[00:37:05] Annie Sargent: If you are preparing a trip to France and listening to as many episodes as you can to get ready, keep listening to the podcast because that’s a great way to do it. Search the website as well, because there’s a lot of episodes. You’ll be surprised.
[00:37:18] Itinerary consults
[00:37:18] Annie Sargent: You can also hire me to be your itinerary consultant. It works like this. You purchase the service on JoinUsinFrance.com/boutique. Then you fill out a document to tell me what you have in mind. We make a phone appointment and we chat for about an hour, and then I send you the document with the plan that we discussed.
[00:37:36] Annie Sargent: Now, my time is always booked up several weeks in advance, you’ll see the date for my next appointment availability on the only page where you can buy the service, and that’s JoinUsinFrance.com/boutique.
[00:37:50] Self-guided tours
[00:37:50] Annie Sargent: If you cannot talk to me because I’m all booked up, you can still take me in your pocket by getting my GPS self-guided tour of Paris on the VoiceMap app. I produce five tours of Paris and they are designed to show you around different iconic neighborhoods of Paris. Give them a try, you will like them.
[00:38:09] Visiting France in winter months
[00:38:09] Annie Sargent: Someone on Facebook asked about visiting the Loire Valley in February and whether it might be a bad time of the year to do that. My response is that she should expect a lot of seasonal closures.
[00:38:23] Annie Sargent: Only major chateaus stay open year round, even in the Loire Valley. Minor chateaus might open on some weekends in February, but some won’t even do that. Lots of places in France close during low season. Between November and the end of March, lots and lots of venues close. Some of them reopen during French school holidays, but some don’t even do that.
[00:38:50] Annie Sargent: So if you are visiting France in low season, I recommend that you go to a big city. Paris is ideal because there are so many things to do all the time, year round. Even cities like Bordeaux and Toulouse, we don’t have that much going on in the winter. I mean, a few things like Christmas markets, which is getting bigger and bigger in Toulouse, but it’s not enough to keep you busy for a week.
[00:39:14] And February is the true doldrums of activity. So go to Paris, lots to do there.
[00:39:21] And it always surprises me how in England where I lived for a couple of years, a few decades ago, they don’t let the weather dictate what they’re going to do because perhaps the weather isn’t that great, you know, any time of the year.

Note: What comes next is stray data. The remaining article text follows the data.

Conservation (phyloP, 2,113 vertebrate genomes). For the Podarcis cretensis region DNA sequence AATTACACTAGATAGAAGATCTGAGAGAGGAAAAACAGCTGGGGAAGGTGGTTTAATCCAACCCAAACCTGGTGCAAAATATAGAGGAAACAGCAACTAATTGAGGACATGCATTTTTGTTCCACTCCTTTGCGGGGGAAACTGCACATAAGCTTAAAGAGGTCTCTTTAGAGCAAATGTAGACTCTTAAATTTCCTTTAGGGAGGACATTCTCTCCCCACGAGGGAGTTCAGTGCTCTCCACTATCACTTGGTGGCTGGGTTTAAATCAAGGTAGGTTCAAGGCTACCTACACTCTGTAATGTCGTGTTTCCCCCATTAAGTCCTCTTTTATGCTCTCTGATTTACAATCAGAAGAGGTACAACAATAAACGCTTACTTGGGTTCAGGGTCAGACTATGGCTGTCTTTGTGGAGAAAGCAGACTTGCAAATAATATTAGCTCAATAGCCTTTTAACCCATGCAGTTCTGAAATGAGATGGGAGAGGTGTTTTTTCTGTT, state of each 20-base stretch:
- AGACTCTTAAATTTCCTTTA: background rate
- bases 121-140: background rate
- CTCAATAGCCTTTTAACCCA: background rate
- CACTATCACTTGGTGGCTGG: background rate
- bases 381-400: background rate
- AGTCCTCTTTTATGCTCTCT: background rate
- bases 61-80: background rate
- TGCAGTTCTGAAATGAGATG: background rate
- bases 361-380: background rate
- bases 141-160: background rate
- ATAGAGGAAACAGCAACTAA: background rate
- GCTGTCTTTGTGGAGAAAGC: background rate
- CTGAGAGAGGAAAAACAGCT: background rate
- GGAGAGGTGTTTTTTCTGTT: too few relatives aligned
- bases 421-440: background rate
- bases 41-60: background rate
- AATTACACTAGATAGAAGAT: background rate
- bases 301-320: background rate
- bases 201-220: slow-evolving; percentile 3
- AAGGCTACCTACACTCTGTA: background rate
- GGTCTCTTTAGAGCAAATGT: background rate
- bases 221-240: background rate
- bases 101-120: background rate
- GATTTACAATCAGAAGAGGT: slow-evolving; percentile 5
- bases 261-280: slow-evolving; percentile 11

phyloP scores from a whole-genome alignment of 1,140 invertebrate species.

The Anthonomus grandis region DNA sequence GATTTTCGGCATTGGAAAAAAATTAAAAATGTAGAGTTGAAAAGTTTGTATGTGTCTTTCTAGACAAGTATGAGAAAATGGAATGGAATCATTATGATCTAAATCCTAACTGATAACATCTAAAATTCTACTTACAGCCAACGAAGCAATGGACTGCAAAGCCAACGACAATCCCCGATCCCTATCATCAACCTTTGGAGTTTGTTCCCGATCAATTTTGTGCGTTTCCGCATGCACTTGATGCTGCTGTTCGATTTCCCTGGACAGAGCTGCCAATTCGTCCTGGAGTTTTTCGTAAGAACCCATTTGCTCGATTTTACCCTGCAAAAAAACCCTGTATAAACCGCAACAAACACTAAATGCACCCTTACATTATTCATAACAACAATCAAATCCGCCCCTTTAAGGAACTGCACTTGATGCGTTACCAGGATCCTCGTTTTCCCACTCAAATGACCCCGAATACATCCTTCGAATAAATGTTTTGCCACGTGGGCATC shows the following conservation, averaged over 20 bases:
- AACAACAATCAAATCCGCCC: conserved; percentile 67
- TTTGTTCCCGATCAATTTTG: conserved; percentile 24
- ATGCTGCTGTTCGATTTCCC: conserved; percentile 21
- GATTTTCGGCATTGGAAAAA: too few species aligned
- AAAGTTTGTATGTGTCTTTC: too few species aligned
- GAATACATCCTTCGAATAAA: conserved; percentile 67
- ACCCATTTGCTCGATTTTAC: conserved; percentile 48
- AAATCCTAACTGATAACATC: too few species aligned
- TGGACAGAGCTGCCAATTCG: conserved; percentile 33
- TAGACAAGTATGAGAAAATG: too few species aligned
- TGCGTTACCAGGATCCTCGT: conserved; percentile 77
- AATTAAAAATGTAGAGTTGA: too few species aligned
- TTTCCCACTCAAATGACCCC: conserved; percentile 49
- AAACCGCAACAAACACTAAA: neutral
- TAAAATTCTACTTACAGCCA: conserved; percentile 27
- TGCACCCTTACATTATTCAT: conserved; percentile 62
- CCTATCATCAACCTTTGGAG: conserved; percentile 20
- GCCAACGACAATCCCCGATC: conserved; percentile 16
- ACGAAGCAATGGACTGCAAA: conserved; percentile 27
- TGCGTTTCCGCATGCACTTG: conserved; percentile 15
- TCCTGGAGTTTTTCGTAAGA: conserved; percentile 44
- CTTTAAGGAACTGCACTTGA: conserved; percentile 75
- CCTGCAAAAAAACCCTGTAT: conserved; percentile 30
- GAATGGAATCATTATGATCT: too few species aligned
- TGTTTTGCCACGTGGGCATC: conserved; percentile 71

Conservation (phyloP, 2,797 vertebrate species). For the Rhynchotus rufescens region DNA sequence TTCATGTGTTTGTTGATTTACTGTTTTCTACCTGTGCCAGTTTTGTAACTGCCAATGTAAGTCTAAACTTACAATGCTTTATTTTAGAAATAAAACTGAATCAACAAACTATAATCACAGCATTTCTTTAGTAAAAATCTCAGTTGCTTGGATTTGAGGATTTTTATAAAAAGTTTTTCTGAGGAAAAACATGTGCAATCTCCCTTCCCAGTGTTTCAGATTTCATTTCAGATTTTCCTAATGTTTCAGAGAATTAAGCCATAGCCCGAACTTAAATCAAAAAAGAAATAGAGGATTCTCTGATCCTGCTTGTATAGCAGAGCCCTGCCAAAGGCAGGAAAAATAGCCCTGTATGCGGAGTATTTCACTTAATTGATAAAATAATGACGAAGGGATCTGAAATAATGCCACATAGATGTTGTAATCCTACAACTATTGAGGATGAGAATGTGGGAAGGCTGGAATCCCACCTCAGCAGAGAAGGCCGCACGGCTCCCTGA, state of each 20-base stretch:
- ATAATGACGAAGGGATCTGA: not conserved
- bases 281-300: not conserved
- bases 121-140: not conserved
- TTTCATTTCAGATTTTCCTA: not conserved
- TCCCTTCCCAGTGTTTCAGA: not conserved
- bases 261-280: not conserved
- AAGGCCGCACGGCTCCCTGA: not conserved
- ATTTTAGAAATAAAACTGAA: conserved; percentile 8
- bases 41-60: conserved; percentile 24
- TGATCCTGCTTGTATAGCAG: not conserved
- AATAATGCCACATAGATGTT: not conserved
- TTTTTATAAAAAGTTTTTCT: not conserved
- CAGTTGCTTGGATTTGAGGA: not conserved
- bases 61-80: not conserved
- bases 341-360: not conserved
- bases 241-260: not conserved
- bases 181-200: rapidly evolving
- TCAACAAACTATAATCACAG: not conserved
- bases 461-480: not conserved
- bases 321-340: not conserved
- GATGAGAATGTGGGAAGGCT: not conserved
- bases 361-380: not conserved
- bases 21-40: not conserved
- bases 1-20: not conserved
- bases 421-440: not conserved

[00:39:32] Whereas in the south of France, we retreat indoors as soon as there’s a bit of rain or a bit of wind, a light dusting of snow and life comes to a complete stop. So, you know, those pretty villages that we often talk about, the most beautiful villages? They are dead, dead, dead in the winter months. Sometimes also in the summer months, but for sure in the winter months. All the stores will be closed and you might not see another soul. Okay? You might see a cat, a friendly cat, but that’s about it. But even Loire Valley chateaus, or chateaus anywhere in France, you know, don’t count on them being open in low season, always check the websites and their hours on Google.
[00:40:14] French Health System
[00:40:14] Another thing that came up on the Facebook group is something that you need to understand because it’s so different in France than in the US. This group member ran into a health problem while visiting France. Her husband actually had to be hospitalized. He got better. He went home. Fantastic. Now her health insurance company in the US is asking for paperwork to justify what was done and she’s having a hard time finding it.
[00:40:41] Annie Sargent: So here’s how it works, here’s what you need to know about how the French healthcare system works, just in case it happens to you. Our health system has low administrative costs, and doctors cannot get away with charging as much money as they do in the US. As a result, they rarely hire staff to run their office. It takes six doctors on average to hire one staff in France. And I’m pretty sure in America there’s one or two non-medical staff per doctor. I mean, maybe, maybe I’ve got the number wrong, but there’s nowhere in America where you have one staff for six Doctors. Okay?
[00:41:24] Annie Sargent: Family doctors in France went on strike last week and actually closed their offices for the first time in decades. I’ve been to the doctor’s office when the doctor was wearing an arm band that said, I’m on strike because I’m protesting, blah, blah, blah, but they would still see patients, okay? They were still working while telling you that they were on strike. And doctors, they’re not a striking bunch, they were asking for more money from the National Health Insurance Company because they are not paid enough.
[00:41:54] Annie Sargent: One of their arguments was that if they had more money, they could hire staff and that would be a good thing, but we’re not there yet. Hopefully, they’ll get what they want.
[00:42:03] In France patients are in charge of their records
[00:42:03] Annie Sargent: As it stands, and this is what you need to understand about the French healthcare system, to cut administrative costs in France, the patient is in charge of his or her records.